– As mentioned in the Dengue Fever photo caption, the lens is a fast lens.  It lets in lots of light through a larger, wider opening.  Which means that it’s also better in low light situations, where you might need to use a faster shutter speed to capture the action without blurring.  Cool, eh?

– And 50mm primes are small and light, perfect for the photographer on the go.

Flute player

Flute player for the band Dengue Fever, shot wide open at f/1.4. 50mm f/1.4 Nikkor lens. For this photo, I also shot at 1/100 at ISO 2500, focusing on his eye. I really like the bokeh on his hat and flute, a beautiful sense of depth that this lens is capable of doing.

Equipment:  Nikon D90, 50mm f/1.4 prime Nikkor lens

Featured Photo: My Eyes Have Seen You, Let Them Photograph Your Soul

"Jim Morrison" with Break On Through, 17 December 2011

“Jim Morrison” with Break On Through, an amazing Doors tribute band, 17 December 2011. Nikon D90 with a 50mm Nikkor f1.8 lens, 1/100, f/2, 1250 ISO.

Break On Through to the Faster Side
There’s nothing like a nice fast lens.  I like shooting concert photos with natural light most of the time, and a fast lens always helps.  I’m using the Nikkor 50mm f/1.4, which at $300, is a pretty good bargain.  There’s another 50mm lens, the f/1.8, for scarcely more than $100, which is a steal.  Dark light?  With a big aperture, I can still shoot at 1/100 and “freeze” the action without getting too much noise (grain).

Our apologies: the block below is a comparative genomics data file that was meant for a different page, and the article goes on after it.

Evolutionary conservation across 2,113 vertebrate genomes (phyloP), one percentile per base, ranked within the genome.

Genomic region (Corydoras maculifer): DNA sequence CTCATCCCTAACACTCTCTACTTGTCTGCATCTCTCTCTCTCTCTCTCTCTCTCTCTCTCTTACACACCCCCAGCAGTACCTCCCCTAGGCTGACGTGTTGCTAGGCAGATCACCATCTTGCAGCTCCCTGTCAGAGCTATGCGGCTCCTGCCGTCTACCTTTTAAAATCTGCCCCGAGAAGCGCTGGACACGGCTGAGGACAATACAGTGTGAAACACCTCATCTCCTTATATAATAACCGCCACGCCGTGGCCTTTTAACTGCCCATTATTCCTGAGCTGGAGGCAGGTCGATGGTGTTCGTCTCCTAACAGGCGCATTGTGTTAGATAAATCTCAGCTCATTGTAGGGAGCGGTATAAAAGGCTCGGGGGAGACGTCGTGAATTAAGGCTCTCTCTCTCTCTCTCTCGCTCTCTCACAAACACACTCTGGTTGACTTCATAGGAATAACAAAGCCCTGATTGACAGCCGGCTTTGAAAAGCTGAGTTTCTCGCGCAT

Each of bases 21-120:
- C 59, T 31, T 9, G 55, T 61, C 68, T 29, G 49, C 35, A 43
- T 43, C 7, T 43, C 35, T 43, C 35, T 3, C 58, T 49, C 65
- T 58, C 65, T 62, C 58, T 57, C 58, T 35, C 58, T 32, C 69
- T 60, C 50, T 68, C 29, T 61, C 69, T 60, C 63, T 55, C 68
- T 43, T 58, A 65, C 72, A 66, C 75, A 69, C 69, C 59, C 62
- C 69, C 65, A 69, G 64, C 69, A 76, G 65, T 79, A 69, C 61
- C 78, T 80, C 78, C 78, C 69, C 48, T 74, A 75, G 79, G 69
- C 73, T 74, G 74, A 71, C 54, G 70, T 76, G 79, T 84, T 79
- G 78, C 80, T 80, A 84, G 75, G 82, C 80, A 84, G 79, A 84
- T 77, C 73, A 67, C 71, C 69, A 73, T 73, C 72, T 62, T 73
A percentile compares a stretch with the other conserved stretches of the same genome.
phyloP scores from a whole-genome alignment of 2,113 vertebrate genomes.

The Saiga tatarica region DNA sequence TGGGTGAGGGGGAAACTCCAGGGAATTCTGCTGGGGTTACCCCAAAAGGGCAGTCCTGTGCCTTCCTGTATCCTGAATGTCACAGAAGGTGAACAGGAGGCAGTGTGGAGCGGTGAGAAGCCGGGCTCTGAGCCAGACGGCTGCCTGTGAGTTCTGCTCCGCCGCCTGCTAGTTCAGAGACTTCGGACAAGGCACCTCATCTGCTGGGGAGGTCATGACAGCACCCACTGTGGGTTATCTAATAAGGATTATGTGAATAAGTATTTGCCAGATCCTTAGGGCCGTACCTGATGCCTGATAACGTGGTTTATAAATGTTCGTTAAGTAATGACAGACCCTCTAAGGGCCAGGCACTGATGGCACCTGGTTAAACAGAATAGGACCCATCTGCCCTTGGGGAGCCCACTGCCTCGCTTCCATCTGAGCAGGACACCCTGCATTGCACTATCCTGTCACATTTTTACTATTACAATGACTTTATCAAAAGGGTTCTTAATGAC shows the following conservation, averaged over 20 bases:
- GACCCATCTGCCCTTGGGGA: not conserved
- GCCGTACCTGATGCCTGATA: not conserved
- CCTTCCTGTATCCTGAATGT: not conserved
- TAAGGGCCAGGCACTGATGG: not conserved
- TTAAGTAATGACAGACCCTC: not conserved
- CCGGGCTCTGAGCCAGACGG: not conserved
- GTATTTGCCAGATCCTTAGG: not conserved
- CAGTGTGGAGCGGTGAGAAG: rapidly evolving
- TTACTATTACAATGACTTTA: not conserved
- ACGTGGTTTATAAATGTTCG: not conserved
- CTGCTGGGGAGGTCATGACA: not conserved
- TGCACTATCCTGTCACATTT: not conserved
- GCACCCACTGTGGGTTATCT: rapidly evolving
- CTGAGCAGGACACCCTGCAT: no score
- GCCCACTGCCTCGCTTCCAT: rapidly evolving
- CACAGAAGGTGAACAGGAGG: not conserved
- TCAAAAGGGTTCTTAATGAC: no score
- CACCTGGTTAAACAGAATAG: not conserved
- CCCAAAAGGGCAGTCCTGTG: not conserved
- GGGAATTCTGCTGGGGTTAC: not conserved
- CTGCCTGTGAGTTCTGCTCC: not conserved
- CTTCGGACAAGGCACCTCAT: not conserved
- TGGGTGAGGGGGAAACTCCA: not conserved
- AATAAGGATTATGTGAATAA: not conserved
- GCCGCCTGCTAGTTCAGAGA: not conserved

I like to wander.  I took the above photo of “Jim Morrison”, singer of the Doors tribute band Break On Through”, while standing next to the drummer on stage.  I really like the look of someone who is backlit.

The Legendary Pharoah Sanders

Who is the Pharoah Of Them All? The legendary Pharoah Sanders at the Catalina, this one taken with the same Nikon D90, but with a much slower lens, an 18-200mm VR, shot with a rather “low tech” method of minimizing camera shake! 😀

Take It As It Comes
Sometimes, you don’t always have what you need.  Here at this gig with the legendary Pharoah Sanders at the Catalina, I didn’t own the faster lens, and had considerably slower 18-200mm VR Nikkor zoom lens.  I got away with less movement by using the VR (Vibration Reduction) technology AND by squeezing the camera tight against one of the posts to minimize camera shake while shooting.  I still picked up a bunch of noise from having to bump my ISO quite high, so I had to spend a little time in Photoshop cleaning that up.  But my philosophy is that I’d rather get the shot with a little noise than not get the shot at all.  And this photo has been one of my most popular concert photos, and something I personally treasure.

Equipment:  Nikon D90,  50mm f1/4 (first photo); 18-200mm VR Nikkor lens (2nd photo)